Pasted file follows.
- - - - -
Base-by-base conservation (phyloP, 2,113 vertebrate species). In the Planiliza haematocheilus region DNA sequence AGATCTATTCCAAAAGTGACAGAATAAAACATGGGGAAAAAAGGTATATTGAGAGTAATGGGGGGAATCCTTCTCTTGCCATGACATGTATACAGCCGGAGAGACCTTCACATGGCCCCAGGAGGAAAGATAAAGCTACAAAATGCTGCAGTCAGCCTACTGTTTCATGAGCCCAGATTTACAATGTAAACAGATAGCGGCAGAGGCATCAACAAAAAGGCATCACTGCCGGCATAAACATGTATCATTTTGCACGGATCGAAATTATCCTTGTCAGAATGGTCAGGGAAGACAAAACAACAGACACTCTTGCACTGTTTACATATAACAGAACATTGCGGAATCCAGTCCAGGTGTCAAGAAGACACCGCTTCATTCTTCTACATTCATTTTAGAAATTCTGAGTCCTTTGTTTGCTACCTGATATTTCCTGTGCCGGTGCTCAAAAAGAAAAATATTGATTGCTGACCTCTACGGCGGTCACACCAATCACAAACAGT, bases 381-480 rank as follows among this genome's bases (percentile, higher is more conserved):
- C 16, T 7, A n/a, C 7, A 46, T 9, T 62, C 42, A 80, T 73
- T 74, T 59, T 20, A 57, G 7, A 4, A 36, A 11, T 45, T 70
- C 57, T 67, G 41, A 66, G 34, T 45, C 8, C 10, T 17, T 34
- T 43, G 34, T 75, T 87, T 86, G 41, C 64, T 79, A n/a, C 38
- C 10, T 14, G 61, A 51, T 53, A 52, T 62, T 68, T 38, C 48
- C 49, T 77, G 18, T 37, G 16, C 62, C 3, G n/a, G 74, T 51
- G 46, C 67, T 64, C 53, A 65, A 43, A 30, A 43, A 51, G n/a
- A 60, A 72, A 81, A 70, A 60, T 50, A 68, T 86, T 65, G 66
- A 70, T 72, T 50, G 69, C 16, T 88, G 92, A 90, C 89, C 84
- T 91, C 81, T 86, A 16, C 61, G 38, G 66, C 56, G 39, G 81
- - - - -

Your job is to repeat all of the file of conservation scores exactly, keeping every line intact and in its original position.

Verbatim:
Base-by-base conservation (phyloP, 2,113 vertebrate species). In the Planiliza haematocheilus region DNA sequence AGATCTATTCCAAAAGTGACAGAATAAAACATGGGGAAAAAAGGTATATTGAGAGTAATGGGGGGAATCCTTCTCTTGCCATGACATGTATACAGCCGGAGAGACCTTCACATGGCCCCAGGAGGAAAGATAAAGCTACAAAATGCTGCAGTCAGCCTACTGTTTCATGAGCCCAGATTTACAATGTAAACAGATAGCGGCAGAGGCATCAACAAAAAGGCATCACTGCCGGCATAAACATGTATCATTTTGCACGGATCGAAATTATCCTTGTCAGAATGGTCAGGGAAGACAAAACAACAGACACTCTTGCACTGTTTACATATAACAGAACATTGCGGAATCCAGTCCAGGTGTCAAGAAGACACCGCTTCATTCTTCTACATTCATTTTAGAAATTCTGAGTCCTTTGTTTGCTACCTGATATTTCCTGTGCCGGTGCTCAAAAAGAAAAATATTGATTGCTGACCTCTACGGCGGTCACACCAATCACAAACAGT, bases 381-480 rank as follows among this genome's bases (percentile, higher is more conserved):
- C 16, T 7, A n/a, C 7, A 46, T 9, T 62, C 42, A 80, T 73
- T 74, T 59, T 20, A 57, G 7, A 4, A 36, A 11, T 45, T 70
- C 57, T 67, G 41, A 66, G 34, T 45, C 8, C 10, T 17, T 34
- T 43, G 34, T 75, T 87, T 86, G 41, C 64, T 79, A n/a, C 38
- C 10, T 14, G 61, A 51, T 53, A 52, T 62, T 68, T 38, C 48
- C 49, T 77, G 18, T 37, G 16, C 62, C 3, G n/a, G 74, T 51
- G 46, C 67, T 64, C 53, A 65, A 43, A 30, A 43, A 51, G n/a
- A 60, A 72, A 81, A 70, A 60, T 50, A 68, T 86, T 65, G 66
- A 70, T 72, T 50, G 69, C 16, T 88, G 92, A 90, C 89, C 84
- T 91, C 81, T 86, A 16, C 61, G 38, G 66, C 56, G 39, G 81